How to set permissions to modify virtual directories (metabase) from on Windows 2008 IIS7 without using the build-in administrator account?

We use System.Directoryservices to edit virtual directories from within pages on our webservers. The script works on Windows 2003 and Vista, but we can't get it to work on Windows 2008. It only works if we use the build-in Administrator account.
Does anyone have an idea how to set the proper permissions to allow a usergroup to have access to change virtual directories from within pages using impersonation?

The error we get if we don't use the build-in administrator account is:
AppAudit: Root: /
AppAudit: Add virtualdir: en E:\Inetpub\\beta\xx-xx\ IIS://localhost/W3SVC/7/ROOT
AppAudit: Binding to: IIS://localhost/W3SVC/7/ROOT
Error: System.Runtime.InteropServices.COMException (0x80070005): Access is denied. at System.DirectoryServices.DirectoryEntry.Bind(Boolean throwIfFail) at System.DirectoryServices.DirectoryEntry.Bind() at System.DirectoryServices.DirectoryEntry.get_SchemaClassName() at Portalizer.IIS.CreateVirtualDirectory(VirtualDirectory& VD) in F:\UDM\Portalizer2.0\IIS.vb:line 18
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Dustin HopkinsSenior Web DeveloperCommented:
I think this is due to LUA. You could try disabling this for the user account that adds the vdirs, though disabling is not recommended it is probably the quickest way out of a bind. You could try playing around with running command line code, and just elevating user through the cmdln.
I'm sorry if this is inaccurate, but I haven't had a chance to test this solution on any of my servers.

Windows server 2008 introduces new feature UAC (User Access Control), also known as Local User Administrator (LUA) Security,  to protect OS from being attacked. Kind've like in Vista, but it seems to be less intrusive. Mainly reserving it's self to app installs and certain other features, including creating virtual directories. Under UAC (user access control), accounts in the local Administrators group have two access tokens, one with standard user privileges and one with administrator privileges.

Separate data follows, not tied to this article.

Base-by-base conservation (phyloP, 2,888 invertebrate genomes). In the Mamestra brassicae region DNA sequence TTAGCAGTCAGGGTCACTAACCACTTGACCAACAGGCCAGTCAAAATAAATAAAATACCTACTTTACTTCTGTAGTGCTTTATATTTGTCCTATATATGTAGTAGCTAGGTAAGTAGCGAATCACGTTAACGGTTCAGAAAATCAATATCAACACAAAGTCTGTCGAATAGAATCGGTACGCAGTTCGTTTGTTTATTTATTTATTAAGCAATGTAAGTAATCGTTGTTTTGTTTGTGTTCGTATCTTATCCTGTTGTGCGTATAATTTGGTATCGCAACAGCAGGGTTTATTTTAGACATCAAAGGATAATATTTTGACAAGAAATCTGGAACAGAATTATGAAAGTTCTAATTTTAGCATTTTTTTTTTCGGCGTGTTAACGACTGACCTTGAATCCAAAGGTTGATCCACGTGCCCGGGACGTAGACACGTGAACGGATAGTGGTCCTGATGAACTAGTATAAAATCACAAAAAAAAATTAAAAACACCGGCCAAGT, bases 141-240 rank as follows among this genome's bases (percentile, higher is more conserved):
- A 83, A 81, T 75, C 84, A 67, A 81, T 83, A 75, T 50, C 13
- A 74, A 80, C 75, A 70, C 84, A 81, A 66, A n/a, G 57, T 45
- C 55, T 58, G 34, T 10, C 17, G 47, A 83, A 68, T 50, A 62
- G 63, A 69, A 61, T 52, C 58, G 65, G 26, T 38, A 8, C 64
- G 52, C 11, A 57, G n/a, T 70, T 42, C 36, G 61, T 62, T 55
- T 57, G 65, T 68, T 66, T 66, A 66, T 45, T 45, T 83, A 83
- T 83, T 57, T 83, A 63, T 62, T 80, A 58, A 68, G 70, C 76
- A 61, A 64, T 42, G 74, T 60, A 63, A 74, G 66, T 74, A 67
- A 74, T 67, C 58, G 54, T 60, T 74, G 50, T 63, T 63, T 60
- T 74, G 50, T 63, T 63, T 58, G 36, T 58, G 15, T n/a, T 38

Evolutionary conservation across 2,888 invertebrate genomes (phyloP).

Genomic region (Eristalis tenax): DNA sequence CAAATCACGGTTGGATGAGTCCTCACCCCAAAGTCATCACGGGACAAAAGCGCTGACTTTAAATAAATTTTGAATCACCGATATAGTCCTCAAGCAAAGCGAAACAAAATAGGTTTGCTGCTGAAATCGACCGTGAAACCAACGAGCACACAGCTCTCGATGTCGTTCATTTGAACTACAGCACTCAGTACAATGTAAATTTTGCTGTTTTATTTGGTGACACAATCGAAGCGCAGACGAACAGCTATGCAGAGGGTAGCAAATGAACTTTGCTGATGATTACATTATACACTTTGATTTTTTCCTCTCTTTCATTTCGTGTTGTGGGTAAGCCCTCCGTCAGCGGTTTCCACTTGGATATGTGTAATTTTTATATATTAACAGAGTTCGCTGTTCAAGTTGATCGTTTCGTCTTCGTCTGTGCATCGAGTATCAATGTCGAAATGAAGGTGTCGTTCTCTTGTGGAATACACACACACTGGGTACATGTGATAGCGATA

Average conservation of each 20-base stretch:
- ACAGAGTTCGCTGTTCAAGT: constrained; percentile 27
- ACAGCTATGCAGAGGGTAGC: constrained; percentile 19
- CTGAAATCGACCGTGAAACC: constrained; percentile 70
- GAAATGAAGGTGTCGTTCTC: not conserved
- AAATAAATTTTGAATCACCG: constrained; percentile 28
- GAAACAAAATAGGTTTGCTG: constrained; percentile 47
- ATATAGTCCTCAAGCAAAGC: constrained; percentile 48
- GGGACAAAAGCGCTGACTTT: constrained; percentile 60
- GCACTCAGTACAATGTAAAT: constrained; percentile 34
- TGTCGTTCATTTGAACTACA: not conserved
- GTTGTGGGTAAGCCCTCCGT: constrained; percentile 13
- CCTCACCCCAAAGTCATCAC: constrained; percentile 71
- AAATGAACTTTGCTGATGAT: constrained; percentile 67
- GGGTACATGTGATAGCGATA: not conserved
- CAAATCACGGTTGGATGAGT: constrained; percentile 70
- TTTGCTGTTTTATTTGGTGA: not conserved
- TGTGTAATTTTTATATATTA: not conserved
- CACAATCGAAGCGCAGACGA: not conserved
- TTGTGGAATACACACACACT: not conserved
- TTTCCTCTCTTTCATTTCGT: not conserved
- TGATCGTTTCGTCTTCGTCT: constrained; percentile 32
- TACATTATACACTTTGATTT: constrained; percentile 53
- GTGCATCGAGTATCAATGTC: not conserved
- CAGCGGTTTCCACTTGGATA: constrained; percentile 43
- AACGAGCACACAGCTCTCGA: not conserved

Normally, the administrator runs under the standard user privileges. If administrator need to perform some tasks that require administrator privilege, the system will pop-up a dialogue  to let us promote it.

Of course, you can change this behavior by disabling UAC as the following steps:
1. Open the Control Panel from the Start menu and select Classic View.

2. Double-Click User Account

3. Under "Make Changes to Your User Account" click the link labeled "Turn User Account Control on or off"

4. Click Continue when prompted "Windows needs your permission to continue"

5. Un-select the check box next to "User Account Control (UAC) to help protect your computer" and then click OK.

6. When prompted top restart your computer select Restart Now

For more information about UAC, please refer to:
Windows User Account Control Step-by-Step Guide

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ScubagoAuthor Commented:
Your suggestion is right, but I didn't want to give up UAC, so I fixed it by running that particular script impersonated as the local administrator. Not a clean solution, but the safest one i figuered out till now.
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